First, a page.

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Immune Microenvironment in Tumor Progression: Characteristics and Challenges for Therapy

DOI: 10.1155/2012/608406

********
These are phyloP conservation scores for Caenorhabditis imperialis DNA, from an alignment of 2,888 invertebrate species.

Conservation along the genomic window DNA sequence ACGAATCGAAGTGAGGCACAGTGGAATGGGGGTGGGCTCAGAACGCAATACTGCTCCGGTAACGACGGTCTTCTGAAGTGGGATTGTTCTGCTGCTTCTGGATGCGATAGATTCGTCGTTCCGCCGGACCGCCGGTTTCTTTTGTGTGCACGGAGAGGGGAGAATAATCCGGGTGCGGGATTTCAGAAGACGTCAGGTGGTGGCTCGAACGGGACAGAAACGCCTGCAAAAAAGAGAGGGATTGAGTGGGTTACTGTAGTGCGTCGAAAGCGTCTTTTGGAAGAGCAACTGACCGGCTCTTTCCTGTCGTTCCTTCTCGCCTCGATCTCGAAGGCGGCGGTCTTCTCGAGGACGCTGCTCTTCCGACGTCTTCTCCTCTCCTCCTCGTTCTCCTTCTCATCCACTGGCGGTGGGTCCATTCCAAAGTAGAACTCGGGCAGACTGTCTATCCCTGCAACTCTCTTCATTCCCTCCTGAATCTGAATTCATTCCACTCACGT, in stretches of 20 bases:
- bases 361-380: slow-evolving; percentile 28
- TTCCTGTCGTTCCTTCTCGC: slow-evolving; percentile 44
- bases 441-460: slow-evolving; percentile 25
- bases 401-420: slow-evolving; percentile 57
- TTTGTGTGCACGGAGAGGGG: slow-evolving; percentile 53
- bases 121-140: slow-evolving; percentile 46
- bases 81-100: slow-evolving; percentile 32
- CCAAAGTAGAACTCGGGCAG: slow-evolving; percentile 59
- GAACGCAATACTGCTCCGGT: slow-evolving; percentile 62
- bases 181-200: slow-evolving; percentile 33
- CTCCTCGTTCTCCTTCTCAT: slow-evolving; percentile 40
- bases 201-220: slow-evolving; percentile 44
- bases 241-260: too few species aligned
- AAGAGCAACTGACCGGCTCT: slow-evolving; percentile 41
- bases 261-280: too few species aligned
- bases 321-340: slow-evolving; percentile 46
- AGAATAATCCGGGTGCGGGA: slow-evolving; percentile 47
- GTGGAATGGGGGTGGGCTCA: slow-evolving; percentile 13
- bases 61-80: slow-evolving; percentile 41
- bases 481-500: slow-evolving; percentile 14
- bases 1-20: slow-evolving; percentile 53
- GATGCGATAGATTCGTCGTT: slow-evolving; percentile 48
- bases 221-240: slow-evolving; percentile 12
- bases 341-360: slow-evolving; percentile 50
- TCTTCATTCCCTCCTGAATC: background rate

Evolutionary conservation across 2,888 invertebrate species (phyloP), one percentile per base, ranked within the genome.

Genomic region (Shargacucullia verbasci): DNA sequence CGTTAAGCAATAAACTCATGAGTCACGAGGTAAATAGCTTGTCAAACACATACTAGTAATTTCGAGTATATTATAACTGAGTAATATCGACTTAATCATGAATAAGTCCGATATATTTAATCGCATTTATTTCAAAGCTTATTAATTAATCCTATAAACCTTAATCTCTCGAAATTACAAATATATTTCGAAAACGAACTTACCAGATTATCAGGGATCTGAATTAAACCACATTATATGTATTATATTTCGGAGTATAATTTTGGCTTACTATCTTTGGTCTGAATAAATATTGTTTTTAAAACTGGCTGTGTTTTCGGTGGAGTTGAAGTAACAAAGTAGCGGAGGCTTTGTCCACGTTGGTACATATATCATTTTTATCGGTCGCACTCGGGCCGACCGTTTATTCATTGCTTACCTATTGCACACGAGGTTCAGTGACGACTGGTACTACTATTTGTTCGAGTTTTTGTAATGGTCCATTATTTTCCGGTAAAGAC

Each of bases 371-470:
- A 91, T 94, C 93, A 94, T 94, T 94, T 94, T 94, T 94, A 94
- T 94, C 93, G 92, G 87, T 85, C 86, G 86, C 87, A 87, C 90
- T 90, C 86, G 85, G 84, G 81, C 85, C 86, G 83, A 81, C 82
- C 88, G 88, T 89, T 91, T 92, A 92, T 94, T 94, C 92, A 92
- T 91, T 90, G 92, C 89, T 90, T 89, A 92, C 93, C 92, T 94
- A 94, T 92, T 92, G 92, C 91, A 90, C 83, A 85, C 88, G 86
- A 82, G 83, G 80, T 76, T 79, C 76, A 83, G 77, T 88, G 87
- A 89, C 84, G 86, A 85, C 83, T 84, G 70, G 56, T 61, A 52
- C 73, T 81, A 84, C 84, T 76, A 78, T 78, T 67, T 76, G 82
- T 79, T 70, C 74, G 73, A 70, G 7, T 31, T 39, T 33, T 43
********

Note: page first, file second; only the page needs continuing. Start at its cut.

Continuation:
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The tumor microenvironment plays a critical role in cancer development, progression, and control. The molecular and cellular nature of the tumor immune microenvironment influences disease outcome by altering the balance of suppressive versus cytotoxic responses in the vicinity of the tumor. Recent developments in systems biology have improved our understanding of the complex interactions between tumors and their immunological microenvironment in various human cancers. Effective tumor surveillance by the host immune system protects against disease, but chronic inflammation and tumor “immunoediting” have also been implicated in disease development and progression. Accordingly, reactivation and maintenance of appropriate antitumor responses within the tumor microenvironment correlate with a good prognosis in cancer patients. Improved understanding of the factors that shape the tumor microenvironment will be critical for the development of effective future strategies for disease management. The manipulation of these microenvironmental factors is already emerging as a promising tool for novel cancer treatments. In this paper, we summarize the various roles of the tumor microenvironment in cancer, focusing on immunological mediators of tumor progression and control, as well as the significant challenges for future therapies. 1. Introduction The tumor microenvironment consists of cancer cells, stromal tissue, and extracellular matrix. The immune system is an important determinant of the tumor microenvironment. Indeed, the complex interplay between cancer cells and the host immune response has been extensively investigated in the past few decades. Several immunological deficiencies have been linked with enhanced tumor development in mouse models as well as in humans [1, 2]. The higher incidence of cancers in transplant patients receiving long-term immunosuppressive treatment is well documented [3–5]. Similarly, mice with compromised immune functions due to genetic modifications develop more tumors [6–9]. It is now well recognized that effective tumor surveillance by the immune system is critical to maintain homeostasis in the host. Despite exerting a key role in host protection, tumor surveillance by the immune system may eventually fail. As described in the three “Es” of cancer immunoediting, tumor cells are initially eliminated by the immune system before becoming clinically detectable. This is then followed by an equilibrium phase, where a selection process for less immunogenic tumor variants take place until the tumors finally “escape” the immune


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